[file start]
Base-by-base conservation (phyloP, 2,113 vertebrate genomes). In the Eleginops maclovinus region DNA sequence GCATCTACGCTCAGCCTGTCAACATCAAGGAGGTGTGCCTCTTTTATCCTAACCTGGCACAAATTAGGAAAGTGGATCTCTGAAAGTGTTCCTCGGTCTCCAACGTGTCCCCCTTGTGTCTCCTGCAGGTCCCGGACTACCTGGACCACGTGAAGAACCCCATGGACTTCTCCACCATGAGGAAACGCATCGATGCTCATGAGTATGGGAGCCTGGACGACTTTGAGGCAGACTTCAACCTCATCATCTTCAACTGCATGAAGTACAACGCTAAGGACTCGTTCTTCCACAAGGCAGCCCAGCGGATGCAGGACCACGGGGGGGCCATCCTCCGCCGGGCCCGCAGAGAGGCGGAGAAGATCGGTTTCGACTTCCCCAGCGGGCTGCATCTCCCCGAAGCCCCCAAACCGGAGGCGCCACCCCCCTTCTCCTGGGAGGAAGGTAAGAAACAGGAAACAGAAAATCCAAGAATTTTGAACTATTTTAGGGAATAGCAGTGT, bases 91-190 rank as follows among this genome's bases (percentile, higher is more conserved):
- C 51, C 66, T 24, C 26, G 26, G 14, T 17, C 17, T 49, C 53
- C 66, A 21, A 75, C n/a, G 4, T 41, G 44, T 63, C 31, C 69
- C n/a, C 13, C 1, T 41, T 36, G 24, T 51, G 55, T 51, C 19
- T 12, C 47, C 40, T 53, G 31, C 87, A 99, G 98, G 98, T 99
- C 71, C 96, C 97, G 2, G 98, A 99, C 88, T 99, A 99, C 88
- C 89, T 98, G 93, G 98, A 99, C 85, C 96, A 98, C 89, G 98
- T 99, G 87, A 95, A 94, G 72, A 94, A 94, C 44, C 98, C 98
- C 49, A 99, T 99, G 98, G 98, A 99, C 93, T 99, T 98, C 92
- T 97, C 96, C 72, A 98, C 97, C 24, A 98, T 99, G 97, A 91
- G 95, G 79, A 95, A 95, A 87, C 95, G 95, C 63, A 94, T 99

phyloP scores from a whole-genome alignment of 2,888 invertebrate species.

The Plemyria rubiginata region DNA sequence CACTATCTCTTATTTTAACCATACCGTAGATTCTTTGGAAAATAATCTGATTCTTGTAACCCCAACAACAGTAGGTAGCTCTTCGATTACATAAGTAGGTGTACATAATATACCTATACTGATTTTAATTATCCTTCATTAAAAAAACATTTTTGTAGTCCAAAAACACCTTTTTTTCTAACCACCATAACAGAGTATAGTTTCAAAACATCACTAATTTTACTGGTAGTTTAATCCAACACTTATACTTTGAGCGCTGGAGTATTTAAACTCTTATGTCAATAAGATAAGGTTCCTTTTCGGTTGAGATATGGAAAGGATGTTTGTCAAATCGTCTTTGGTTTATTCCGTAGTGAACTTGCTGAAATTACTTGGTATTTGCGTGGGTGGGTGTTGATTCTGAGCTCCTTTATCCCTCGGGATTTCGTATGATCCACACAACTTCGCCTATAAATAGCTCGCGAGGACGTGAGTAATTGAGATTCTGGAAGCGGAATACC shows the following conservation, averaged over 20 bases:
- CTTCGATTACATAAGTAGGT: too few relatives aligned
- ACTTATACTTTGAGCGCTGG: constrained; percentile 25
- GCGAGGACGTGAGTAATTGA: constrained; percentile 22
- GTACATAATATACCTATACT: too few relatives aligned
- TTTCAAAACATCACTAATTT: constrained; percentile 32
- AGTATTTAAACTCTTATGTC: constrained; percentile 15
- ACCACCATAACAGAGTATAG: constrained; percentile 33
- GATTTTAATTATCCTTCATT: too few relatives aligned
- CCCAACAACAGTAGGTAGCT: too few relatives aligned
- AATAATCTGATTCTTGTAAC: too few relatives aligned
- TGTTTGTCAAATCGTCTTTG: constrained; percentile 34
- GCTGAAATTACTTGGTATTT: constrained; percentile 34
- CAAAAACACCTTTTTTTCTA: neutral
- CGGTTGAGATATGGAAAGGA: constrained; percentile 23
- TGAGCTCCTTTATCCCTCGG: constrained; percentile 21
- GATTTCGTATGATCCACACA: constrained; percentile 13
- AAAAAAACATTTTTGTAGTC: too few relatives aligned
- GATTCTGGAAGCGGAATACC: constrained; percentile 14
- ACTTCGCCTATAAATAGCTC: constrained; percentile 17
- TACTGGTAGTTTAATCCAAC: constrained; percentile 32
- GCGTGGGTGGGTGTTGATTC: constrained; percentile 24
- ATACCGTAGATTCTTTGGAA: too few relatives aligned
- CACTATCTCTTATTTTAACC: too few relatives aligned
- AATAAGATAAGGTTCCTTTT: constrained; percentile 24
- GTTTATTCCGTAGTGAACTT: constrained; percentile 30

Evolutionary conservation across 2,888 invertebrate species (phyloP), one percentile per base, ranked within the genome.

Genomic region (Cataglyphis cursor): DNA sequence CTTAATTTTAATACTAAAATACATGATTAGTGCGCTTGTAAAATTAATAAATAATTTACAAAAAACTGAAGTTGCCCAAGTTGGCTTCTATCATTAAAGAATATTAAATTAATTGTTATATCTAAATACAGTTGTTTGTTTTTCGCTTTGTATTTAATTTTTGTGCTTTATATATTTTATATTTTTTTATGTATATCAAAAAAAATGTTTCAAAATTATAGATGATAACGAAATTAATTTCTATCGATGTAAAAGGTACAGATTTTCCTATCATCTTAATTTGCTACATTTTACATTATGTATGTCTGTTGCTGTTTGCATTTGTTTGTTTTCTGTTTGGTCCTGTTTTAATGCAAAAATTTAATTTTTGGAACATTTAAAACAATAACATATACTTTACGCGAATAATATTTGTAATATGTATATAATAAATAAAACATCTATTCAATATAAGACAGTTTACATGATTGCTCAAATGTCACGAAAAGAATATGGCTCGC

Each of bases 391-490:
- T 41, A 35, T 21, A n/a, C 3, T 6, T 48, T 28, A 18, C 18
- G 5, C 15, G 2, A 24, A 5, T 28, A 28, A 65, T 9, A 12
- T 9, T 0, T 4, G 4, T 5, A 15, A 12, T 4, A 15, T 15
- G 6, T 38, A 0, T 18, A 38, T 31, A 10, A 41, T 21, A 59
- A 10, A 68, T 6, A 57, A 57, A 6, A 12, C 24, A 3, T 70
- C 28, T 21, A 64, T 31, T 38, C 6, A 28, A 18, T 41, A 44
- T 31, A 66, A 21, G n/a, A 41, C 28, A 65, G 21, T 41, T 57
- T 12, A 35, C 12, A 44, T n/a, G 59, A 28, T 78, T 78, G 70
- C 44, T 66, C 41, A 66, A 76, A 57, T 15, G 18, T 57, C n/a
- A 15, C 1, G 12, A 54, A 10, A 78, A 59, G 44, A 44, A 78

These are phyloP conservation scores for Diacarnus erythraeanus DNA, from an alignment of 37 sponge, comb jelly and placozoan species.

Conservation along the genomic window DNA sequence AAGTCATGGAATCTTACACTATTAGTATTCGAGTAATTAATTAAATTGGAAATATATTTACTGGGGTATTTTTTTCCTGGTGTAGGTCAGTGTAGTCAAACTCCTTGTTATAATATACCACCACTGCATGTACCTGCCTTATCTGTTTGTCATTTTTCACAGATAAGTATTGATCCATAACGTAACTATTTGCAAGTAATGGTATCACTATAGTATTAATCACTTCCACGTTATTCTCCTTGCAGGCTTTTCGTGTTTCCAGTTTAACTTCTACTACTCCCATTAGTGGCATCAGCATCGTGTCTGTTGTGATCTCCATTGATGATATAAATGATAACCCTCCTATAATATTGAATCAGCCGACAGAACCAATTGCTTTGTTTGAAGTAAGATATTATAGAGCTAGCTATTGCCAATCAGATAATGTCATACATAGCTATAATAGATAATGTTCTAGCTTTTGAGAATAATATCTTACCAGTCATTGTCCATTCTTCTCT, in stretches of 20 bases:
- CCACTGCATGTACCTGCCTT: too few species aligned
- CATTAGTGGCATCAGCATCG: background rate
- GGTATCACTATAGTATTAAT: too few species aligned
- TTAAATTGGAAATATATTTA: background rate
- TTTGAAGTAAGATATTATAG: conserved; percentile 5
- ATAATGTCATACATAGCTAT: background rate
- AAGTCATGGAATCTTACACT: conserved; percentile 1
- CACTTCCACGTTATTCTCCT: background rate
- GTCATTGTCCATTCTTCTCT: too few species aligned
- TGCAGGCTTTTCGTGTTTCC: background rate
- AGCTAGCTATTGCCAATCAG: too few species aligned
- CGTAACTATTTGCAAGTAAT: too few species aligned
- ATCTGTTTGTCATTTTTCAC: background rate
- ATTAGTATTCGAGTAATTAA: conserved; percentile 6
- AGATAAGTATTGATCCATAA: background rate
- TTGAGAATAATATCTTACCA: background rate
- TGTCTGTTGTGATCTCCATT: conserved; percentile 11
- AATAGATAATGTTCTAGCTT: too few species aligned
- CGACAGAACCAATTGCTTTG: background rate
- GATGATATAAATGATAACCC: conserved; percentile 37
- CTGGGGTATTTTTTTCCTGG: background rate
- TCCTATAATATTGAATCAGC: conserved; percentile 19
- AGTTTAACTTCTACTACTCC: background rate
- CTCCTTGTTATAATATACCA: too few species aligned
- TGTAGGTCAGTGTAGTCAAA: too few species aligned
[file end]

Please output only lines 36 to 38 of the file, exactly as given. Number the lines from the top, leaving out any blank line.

- CACTATCTCTTATTTTAACC: too few relatives aligned
- AATAAGATAAGGTTCCTTTT: constrained; percentile 24
- GTTTATTCCGTAGTGAACTT: constrained; percentile 30